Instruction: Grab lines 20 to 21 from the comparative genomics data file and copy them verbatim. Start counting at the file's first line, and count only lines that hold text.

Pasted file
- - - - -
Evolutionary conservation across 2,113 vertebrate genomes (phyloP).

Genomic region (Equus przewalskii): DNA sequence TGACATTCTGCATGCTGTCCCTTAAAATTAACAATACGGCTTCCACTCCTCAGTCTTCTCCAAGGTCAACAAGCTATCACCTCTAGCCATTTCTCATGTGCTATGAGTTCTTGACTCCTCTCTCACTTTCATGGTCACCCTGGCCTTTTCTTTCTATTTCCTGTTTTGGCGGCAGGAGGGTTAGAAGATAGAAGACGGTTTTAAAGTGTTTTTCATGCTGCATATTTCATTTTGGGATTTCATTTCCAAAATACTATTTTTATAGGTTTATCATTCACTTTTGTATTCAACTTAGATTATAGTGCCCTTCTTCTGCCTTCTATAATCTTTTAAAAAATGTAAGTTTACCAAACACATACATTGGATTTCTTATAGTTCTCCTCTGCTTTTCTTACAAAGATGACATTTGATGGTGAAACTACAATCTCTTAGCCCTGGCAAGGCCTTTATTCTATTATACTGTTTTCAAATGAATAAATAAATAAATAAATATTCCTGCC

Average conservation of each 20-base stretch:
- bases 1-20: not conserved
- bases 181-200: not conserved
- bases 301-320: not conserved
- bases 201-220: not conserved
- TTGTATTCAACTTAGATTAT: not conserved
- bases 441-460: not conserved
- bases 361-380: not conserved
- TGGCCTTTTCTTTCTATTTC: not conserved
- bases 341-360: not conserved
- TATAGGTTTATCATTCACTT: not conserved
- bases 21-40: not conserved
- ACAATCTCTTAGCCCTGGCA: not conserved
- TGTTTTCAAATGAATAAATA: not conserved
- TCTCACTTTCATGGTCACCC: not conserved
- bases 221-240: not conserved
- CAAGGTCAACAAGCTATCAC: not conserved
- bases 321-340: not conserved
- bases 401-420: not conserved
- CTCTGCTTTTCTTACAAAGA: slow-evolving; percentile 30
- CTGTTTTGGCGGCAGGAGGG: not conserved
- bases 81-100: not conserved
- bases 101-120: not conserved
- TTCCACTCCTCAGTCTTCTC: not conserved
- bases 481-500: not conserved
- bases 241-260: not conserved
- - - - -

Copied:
- bases 321-340: not conserved
- bases 401-420: not conserved